Why do you need to inspect the interior of my home?
There is no question that an inspection is an inconvenience. For that, we apologize. However, building size, age, features, quality, and condition, along with many other factors affect the market value of your property. The only way to ensure a Fair Market Value is to collect current exterior and interior data for each property. We are not concerned with your housekeeping nor personal belongings. This information will not be recorded and kept confidential.
How does the assessor value property?
Wisconsin law requires that property assessments be based on Fair Market Value. Estimating the market value of your property is a matter of determining the price a typical buyer would pay for it in its present condition. Some factors the assessor considers are: what similar properties are selling for; what it would cost to replace your property; the rent it may earn; and any other factors that affect value. It is important to remember that the assessor does not create assessed value, but rather interprets what is happening in the market place through real estate sales.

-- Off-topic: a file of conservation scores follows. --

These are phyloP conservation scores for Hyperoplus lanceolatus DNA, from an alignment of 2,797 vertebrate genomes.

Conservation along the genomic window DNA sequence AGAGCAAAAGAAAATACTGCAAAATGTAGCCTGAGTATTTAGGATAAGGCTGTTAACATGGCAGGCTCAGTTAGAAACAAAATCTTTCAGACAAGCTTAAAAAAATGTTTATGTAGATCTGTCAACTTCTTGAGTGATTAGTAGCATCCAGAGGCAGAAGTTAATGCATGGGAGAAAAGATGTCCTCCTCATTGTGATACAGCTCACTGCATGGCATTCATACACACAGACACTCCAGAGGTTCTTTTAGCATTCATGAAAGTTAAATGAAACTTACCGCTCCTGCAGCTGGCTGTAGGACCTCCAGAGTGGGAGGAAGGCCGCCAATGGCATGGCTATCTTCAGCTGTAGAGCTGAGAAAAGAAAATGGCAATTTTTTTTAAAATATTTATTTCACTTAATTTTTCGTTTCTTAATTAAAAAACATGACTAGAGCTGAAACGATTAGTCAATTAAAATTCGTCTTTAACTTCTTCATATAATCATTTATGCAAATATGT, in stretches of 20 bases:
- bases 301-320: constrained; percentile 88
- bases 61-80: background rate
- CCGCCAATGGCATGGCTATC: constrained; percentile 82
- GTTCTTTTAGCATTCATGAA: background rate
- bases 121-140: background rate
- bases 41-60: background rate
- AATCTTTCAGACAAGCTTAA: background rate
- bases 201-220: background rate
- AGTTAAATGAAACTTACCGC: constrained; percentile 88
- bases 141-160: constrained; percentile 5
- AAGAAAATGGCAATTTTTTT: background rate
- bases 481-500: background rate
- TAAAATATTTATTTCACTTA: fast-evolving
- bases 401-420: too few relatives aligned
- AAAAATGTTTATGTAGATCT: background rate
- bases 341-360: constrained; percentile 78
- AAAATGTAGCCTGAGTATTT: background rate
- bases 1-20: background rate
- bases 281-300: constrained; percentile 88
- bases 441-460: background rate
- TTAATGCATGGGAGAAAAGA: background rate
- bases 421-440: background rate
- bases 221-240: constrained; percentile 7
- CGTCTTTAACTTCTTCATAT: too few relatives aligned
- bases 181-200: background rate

What can I do to ensure a fair and reasonable assessed value for my property?
Even with the best of care and intentions, errors are possible. Inform the assessor of any problems that might affect market value. There will be an opportunity to discuss your assessment with the assessor at the Open Book. Should you feel your assessment is in error, bring to the Open Book any documentation that supports your opinion of value. Property owners will be notified if there is a change to their assessment, when the project is completed. If the discussion with the assessor does not resolve your concerns, a Board of Review will be held where you can again present sales or other market value evidence that shows the assessment to be in error.